Arvada Center Brings Tolstoy Epic To The Stage
Reviewed by Tom Jones
February 19, 2024
The cast opens the show singing, “There’s a war going on out there somewhere. There’s a war going on out there.” These are Moscow aristocrats in 1812 whose main concerns about the war appear to be that they aren’t happy at home. And one of their group, Andrey is “out there somewhere, and Andrey isn’t here!” No one knows when he’s coming home.
Andrey will hopefully return soon. He has left a grumpy father who is losing control of his faculties, and a sister who is devoting her entire dreary life to the care and keeping of her uncaring and unkempt father.
Andrey has a friend, Pierre, who is not involved in the war. He has remained in Moscow, living with a wife, Helene, who he basically detests, drinking himself to oblivion, and wallowing in self-pity. Helene, has lovers of her own and has no inclination to enjoy her husband. She has a brother, Anatole, living in Moscow, who is an absolute rake, always looking for women to enjoy. He, too, is unhappily married, anxious to find romance wherever he can.
Into this dismal group come Natasha and her cousin, Sonya. They are best friends, outwardly sunny and happy. Natasha is engaged to Andrey, and has come to town to officially meet Andrey’s father and sister. This is not family match made in heaven. The father decides at first glance that he does not like Natasha. Mary, Anatole’s sister, decides at first glance that she doesn’t like Natasha. Oh well, for the time being, “There’s a war going on and Andrey’s is not in town.” Maybe when he returns everything can be just hunky dory.
Such is the premise of this unusually interesting sung-through musical adventure, now on stage at the Arvada Center, “”Natasha, Pierre and the Great Comet of 1812.” This not an ordinary “Let’s put on a show” type of production. The setting at first glance is like entering into a lavish Russian home, only to find that the stage is completely surrounded by audience. The cast and musicians wandered on and off the stage, out into the audience, winking as some, singing and playing instruments as if they were enjoying an evening at a Russian cabaret. Then I realized that I was more than just a spectator, I was part of the show. Unlike the missing Andrey, I was “ there!” Why in the world had I gone to Moscow in 1812? And who were these people sitting by me? Did they already know Natasha and Pierre, or were they meeting them for the first time? This is quite an effect!
The “story” is taken from 70 pages, near the middle of Leo Tolstoy’s 2000-plus pages historic novel, “War and Peace.” The entire production is sung. The music has the feeling of what just might be Russian folk music, with a touch of present-day pop/rock. Although there are no hummable melodies, the total experience is enormously entertaining. The set is glorious, the costumes are terrific, and the show is a sight to behold. The continually moving band/orchestra performers are flawless. This is more like going on a two- and one-half-hour amusement park ride than going to an actual musical. And unlike the missing Andrey, “I was there!”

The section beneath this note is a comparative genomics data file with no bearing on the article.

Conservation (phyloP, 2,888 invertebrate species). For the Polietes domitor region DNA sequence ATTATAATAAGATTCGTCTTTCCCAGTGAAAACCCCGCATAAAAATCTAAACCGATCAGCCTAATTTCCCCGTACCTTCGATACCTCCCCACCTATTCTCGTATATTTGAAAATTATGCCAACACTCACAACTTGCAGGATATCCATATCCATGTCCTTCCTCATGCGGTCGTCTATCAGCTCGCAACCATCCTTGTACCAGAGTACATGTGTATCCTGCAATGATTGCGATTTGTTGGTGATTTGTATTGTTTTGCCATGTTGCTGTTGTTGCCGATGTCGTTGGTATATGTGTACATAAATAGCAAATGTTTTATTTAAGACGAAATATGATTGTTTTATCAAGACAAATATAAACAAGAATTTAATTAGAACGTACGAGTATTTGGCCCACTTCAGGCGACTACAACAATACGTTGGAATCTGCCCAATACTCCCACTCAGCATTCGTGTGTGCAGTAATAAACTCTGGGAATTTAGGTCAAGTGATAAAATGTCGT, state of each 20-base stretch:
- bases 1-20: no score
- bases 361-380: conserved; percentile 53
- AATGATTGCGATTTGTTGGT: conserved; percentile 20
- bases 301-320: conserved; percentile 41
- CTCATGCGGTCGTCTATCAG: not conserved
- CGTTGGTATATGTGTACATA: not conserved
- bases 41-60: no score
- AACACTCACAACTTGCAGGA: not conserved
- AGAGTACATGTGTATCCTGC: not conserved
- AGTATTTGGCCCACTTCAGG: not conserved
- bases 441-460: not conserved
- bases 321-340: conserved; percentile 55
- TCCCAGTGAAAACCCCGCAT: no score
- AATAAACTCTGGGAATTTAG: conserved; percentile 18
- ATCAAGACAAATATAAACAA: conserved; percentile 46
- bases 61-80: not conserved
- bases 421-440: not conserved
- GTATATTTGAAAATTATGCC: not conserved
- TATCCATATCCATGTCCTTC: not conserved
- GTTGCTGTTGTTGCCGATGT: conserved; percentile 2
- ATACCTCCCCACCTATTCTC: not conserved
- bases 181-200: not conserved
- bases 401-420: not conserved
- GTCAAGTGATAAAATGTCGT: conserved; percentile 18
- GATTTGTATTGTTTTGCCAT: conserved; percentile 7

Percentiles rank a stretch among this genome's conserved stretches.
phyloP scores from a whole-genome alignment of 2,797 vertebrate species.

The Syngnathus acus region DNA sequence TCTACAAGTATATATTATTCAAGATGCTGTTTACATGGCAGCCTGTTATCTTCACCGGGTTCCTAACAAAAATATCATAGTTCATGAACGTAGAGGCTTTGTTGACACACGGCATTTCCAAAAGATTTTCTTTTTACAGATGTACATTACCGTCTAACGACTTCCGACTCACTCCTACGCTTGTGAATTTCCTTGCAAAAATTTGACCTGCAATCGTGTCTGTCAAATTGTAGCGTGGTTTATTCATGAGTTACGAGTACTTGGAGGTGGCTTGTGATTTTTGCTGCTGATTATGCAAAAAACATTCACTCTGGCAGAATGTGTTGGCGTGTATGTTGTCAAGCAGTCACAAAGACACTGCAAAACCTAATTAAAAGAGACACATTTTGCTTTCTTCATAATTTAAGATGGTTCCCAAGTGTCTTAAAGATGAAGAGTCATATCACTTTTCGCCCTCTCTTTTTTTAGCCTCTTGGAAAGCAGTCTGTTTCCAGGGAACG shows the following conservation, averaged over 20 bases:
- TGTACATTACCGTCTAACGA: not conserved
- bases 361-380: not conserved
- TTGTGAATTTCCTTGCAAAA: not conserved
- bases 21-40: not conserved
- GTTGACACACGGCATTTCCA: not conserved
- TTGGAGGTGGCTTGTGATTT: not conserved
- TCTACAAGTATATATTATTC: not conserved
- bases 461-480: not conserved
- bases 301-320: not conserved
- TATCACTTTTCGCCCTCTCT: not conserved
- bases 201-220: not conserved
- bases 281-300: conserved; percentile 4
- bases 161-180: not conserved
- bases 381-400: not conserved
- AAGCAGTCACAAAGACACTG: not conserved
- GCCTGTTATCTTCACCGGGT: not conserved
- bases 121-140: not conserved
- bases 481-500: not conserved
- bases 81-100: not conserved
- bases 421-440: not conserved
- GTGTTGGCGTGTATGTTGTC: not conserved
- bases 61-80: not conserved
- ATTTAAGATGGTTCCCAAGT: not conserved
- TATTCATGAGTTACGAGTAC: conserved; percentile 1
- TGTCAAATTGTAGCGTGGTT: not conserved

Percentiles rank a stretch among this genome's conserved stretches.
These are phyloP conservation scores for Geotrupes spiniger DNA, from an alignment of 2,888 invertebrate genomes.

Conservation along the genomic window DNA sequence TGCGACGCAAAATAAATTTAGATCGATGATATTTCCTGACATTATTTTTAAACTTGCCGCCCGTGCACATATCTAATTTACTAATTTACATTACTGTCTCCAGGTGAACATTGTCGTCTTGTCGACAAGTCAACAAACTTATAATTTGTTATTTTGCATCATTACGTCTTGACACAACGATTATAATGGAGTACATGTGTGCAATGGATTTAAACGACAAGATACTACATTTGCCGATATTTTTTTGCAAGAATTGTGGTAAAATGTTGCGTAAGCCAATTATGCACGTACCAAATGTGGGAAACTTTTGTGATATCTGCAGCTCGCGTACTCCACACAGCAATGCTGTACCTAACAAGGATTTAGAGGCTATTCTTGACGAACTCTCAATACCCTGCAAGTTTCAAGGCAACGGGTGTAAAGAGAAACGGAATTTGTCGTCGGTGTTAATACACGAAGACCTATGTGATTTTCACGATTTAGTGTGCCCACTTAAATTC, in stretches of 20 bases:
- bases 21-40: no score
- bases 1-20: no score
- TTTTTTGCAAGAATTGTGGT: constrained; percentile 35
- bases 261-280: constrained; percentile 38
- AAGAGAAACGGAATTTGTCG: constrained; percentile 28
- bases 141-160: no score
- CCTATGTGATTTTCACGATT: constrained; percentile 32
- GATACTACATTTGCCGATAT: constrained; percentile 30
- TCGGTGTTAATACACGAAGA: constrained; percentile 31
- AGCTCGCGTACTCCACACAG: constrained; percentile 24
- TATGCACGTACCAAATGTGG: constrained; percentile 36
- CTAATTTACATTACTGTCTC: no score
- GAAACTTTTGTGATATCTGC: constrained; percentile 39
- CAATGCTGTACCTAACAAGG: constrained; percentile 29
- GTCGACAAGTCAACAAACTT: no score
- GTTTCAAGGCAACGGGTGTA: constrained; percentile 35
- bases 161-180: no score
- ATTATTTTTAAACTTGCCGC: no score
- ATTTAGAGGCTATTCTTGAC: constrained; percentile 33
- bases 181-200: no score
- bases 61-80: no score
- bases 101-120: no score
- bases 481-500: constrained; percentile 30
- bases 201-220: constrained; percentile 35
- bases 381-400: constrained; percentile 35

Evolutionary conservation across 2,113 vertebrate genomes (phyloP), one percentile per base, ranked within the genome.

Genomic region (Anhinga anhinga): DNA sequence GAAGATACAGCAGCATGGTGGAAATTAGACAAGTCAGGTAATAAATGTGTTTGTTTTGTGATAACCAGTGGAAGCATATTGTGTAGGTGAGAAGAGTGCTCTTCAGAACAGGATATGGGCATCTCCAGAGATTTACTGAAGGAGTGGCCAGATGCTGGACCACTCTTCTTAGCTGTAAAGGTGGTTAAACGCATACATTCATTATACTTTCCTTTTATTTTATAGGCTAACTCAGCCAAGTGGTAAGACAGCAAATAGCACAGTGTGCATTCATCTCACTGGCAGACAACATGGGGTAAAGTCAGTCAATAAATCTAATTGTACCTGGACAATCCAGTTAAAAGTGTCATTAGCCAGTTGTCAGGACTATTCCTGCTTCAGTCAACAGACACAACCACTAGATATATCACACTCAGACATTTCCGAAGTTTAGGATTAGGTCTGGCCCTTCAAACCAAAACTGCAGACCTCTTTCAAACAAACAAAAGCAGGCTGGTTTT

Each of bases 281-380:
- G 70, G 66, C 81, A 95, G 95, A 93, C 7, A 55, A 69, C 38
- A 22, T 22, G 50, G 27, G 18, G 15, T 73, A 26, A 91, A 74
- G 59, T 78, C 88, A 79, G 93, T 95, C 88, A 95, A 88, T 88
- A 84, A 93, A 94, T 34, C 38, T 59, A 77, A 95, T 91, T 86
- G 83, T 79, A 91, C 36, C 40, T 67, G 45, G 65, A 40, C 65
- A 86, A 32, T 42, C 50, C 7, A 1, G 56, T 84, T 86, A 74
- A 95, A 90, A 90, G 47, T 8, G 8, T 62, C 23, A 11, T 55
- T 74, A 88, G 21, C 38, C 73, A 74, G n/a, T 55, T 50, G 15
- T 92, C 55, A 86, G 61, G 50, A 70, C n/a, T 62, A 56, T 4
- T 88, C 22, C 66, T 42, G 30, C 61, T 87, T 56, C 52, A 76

Tolstoy published “War and Peace” in 1869, about 50 years after the time reflected in the production. This segment of the novel touches on the romance of Natasha and Anatole, while Pierre searches for meaning in his life, and everyone else just tries to cope.
While Natasha is in town to meet Andrey’s parents, she meets Anatole, unaware that he is already married. Romantic sparks fly and Natasha decides she will throw her love for Andrey to the wind and run off with her new-found jerk, Anatole, much to the dismay of everyone in the show, and my now-friends in the audience.
The cast is universally talented. Brett Ambler as Pierre and Bella Anaya Hawthorne as Natasha are great performers, as are Jack Wardell as Anatole, Aynsley Upton as Sonja, Neyla Pekarek as Mary, Nicole deBree as Helen e, Bryce Baxter as Dolokhov, Anna Maria High as Marya D, Brian Watson as Old Prince Bolkonsky and as Balaga, and David Otto as Andrey. The supporting cast is equally flawless – Elleon Dobias, Penina Eisenberg, Drew Horwitz and Ronald MacQueen.
The incredible goings-on are directed by Lynne Collins, with David Nehls as music director and Grady Soapes as choreographer
Versions of the musical had limited performances, before premiering on Broadway in November of 2016. The production received excellent reviews and was nominated for 12 awards – the highest number of nominations in the 2017 season. Josh Groban performed as Pierre in the Broadway show.
This is not a traditional theatrical production – but an unusually interesting one, extremely well done by a wonderfully talented cast. Near the end the “Comet of 1812” appears in the sky. Some see it as a portent of good things to come. Others are fearful, but we are left unknowing. As the performance ended, I felt amazed at the talent of the performers, but I really didn’t like the characters they were portraying. By the time I reached home, however, I realized that the show was so effective that I ended up really “caring.” The first thing I did upon returning home was to head to my computer. I Googled to learn how Tolstoy continued his story of Pierre and Natasha, and Sonja, and Anatole and Andrey, and Helena, and my other friends from the evening. This is wonderful entertainment. Or maybe I was just enlightened by the comet!
“Natasha, Pierre and the Great Comet of 1812”
Through March 31, 2024
Arvada Center for the Arts and Humanities
6901 Wadsworth Boulevard
Arvada, CO 80003